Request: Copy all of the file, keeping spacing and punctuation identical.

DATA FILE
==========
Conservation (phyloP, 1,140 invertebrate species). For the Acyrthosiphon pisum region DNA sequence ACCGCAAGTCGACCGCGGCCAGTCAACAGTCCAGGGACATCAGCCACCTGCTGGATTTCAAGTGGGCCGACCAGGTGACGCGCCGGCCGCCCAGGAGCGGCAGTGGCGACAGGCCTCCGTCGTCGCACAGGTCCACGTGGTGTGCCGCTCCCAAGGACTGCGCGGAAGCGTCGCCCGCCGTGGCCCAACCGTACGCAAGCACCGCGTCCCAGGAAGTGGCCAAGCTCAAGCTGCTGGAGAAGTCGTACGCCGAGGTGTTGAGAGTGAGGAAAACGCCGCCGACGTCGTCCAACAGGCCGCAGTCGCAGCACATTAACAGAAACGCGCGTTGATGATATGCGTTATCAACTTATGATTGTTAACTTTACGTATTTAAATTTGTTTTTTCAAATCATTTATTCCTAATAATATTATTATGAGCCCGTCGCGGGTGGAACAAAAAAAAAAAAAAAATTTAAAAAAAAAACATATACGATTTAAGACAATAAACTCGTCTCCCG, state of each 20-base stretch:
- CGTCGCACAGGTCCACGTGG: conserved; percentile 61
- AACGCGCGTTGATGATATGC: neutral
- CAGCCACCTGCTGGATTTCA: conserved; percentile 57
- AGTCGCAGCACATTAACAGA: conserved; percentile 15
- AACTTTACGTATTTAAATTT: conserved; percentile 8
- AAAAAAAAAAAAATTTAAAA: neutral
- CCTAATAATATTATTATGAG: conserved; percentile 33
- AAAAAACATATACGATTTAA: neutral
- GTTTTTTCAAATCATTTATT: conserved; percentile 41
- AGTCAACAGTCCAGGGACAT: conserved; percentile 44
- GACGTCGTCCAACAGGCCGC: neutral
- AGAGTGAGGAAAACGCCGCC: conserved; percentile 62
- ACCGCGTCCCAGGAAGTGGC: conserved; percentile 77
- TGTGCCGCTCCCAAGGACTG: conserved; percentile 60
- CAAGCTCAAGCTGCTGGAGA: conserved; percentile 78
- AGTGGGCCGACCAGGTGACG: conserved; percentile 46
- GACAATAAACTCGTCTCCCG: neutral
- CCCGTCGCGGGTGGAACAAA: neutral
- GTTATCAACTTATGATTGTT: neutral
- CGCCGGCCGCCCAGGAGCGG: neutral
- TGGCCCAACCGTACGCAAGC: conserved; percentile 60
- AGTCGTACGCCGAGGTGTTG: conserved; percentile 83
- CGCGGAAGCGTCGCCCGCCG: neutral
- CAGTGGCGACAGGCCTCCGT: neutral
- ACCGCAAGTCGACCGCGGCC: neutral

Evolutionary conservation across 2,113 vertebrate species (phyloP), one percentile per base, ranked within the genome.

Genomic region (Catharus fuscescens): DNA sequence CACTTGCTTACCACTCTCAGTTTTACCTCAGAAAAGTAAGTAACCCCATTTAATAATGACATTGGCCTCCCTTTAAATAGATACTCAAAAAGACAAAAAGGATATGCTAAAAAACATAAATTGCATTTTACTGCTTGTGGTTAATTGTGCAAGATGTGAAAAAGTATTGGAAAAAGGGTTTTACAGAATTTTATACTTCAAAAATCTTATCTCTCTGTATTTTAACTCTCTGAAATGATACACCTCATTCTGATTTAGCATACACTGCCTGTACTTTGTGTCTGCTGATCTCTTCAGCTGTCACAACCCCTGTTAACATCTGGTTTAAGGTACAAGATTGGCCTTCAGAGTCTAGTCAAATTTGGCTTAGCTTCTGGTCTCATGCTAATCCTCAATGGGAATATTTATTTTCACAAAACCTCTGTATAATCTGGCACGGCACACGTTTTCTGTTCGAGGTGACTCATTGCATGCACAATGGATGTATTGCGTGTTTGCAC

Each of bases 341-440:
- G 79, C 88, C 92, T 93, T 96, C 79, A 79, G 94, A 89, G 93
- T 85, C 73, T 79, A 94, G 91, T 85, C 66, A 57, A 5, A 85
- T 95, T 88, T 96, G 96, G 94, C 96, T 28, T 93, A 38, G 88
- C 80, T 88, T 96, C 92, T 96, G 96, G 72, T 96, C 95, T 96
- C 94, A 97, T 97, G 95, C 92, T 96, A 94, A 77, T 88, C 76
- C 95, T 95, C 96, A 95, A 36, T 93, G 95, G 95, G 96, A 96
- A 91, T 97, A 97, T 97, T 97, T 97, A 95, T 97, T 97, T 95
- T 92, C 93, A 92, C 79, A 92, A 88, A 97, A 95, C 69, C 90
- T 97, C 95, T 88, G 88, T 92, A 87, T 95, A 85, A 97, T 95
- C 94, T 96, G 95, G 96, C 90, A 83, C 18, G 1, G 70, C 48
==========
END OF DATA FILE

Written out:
Conservation (phyloP, 1,140 invertebrate species). For the Acyrthosiphon pisum region DNA sequence ACCGCAAGTCGACCGCGGCCAGTCAACAGTCCAGGGACATCAGCCACCTGCTGGATTTCAAGTGGGCCGACCAGGTGACGCGCCGGCCGCCCAGGAGCGGCAGTGGCGACAGGCCTCCGTCGTCGCACAGGTCCACGTGGTGTGCCGCTCCCAAGGACTGCGCGGAAGCGTCGCCCGCCGTGGCCCAACCGTACGCAAGCACCGCGTCCCAGGAAGTGGCCAAGCTCAAGCTGCTGGAGAAGTCGTACGCCGAGGTGTTGAGAGTGAGGAAAACGCCGCCGACGTCGTCCAACAGGCCGCAGTCGCAGCACATTAACAGAAACGCGCGTTGATGATATGCGTTATCAACTTATGATTGTTAACTTTACGTATTTAAATTTGTTTTTTCAAATCATTTATTCCTAATAATATTATTATGAGCCCGTCGCGGGTGGAACAAAAAAAAAAAAAAAATTTAAAAAAAAAACATATACGATTTAAGACAATAAACTCGTCTCCCG, state of each 20-base stretch:
- CGTCGCACAGGTCCACGTGG: conserved; percentile 61
- AACGCGCGTTGATGATATGC: neutral
- CAGCCACCTGCTGGATTTCA: conserved; percentile 57
- AGTCGCAGCACATTAACAGA: conserved; percentile 15
- AACTTTACGTATTTAAATTT: conserved; percentile 8
- AAAAAAAAAAAAATTTAAAA: neutral
- CCTAATAATATTATTATGAG: conserved; percentile 33
- AAAAAACATATACGATTTAA: neutral
- GTTTTTTCAAATCATTTATT: conserved; percentile 41
- AGTCAACAGTCCAGGGACAT: conserved; percentile 44
- GACGTCGTCCAACAGGCCGC: neutral
- AGAGTGAGGAAAACGCCGCC: conserved; percentile 62
- ACCGCGTCCCAGGAAGTGGC: conserved; percentile 77
- TGTGCCGCTCCCAAGGACTG: conserved; percentile 60
- CAAGCTCAAGCTGCTGGAGA: conserved; percentile 78
- AGTGGGCCGACCAGGTGACG: conserved; percentile 46
- GACAATAAACTCGTCTCCCG: neutral
- CCCGTCGCGGGTGGAACAAA: neutral
- GTTATCAACTTATGATTGTT: neutral
- CGCCGGCCGCCCAGGAGCGG: neutral
- TGGCCCAACCGTACGCAAGC: conserved; percentile 60
- AGTCGTACGCCGAGGTGTTG: conserved; percentile 83
- CGCGGAAGCGTCGCCCGCCG: neutral
- CAGTGGCGACAGGCCTCCGT: neutral
- ACCGCAAGTCGACCGCGGCC: neutral

Evolutionary conservation across 2,113 vertebrate species (phyloP), one percentile per base, ranked within the genome.

Genomic region (Catharus fuscescens): DNA sequence CACTTGCTTACCACTCTCAGTTTTACCTCAGAAAAGTAAGTAACCCCATTTAATAATGACATTGGCCTCCCTTTAAATAGATACTCAAAAAGACAAAAAGGATATGCTAAAAAACATAAATTGCATTTTACTGCTTGTGGTTAATTGTGCAAGATGTGAAAAAGTATTGGAAAAAGGGTTTTACAGAATTTTATACTTCAAAAATCTTATCTCTCTGTATTTTAACTCTCTGAAATGATACACCTCATTCTGATTTAGCATACACTGCCTGTACTTTGTGTCTGCTGATCTCTTCAGCTGTCACAACCCCTGTTAACATCTGGTTTAAGGTACAAGATTGGCCTTCAGAGTCTAGTCAAATTTGGCTTAGCTTCTGGTCTCATGCTAATCCTCAATGGGAATATTTATTTTCACAAAACCTCTGTATAATCTGGCACGGCACACGTTTTCTGTTCGAGGTGACTCATTGCATGCACAATGGATGTATTGCGTGTTTGCAC

Each of bases 341-440:
- G 79, C 88, C 92, T 93, T 96, C 79, A 79, G 94, A 89, G 93
- T 85, C 73, T 79, A 94, G 91, T 85, C 66, A 57, A 5, A 85
- T 95, T 88, T 96, G 96, G 94, C 96, T 28, T 93, A 38, G 88
- C 80, T 88, T 96, C 92, T 96, G 96, G 72, T 96, C 95, T 96
- C 94, A 97, T 97, G 95, C 92, T 96, A 94, A 77, T 88, C 76
- C 95, T 95, C 96, A 95, A 36, T 93, G 95, G 95, G 96, A 96
- A 91, T 97, A 97, T 97, T 97, T 97, A 95, T 97, T 97, T 95
- T 92, C 93, A 92, C 79, A 92, A 88, A 97, A 95, C 69, C 90
- T 97, C 95, T 88, G 88, T 92, A 87, T 95, A 85, A 97, T 95
- C 94, T 96, G 95, G 96, C 90, A 83, C 18, G 1, G 70, C 48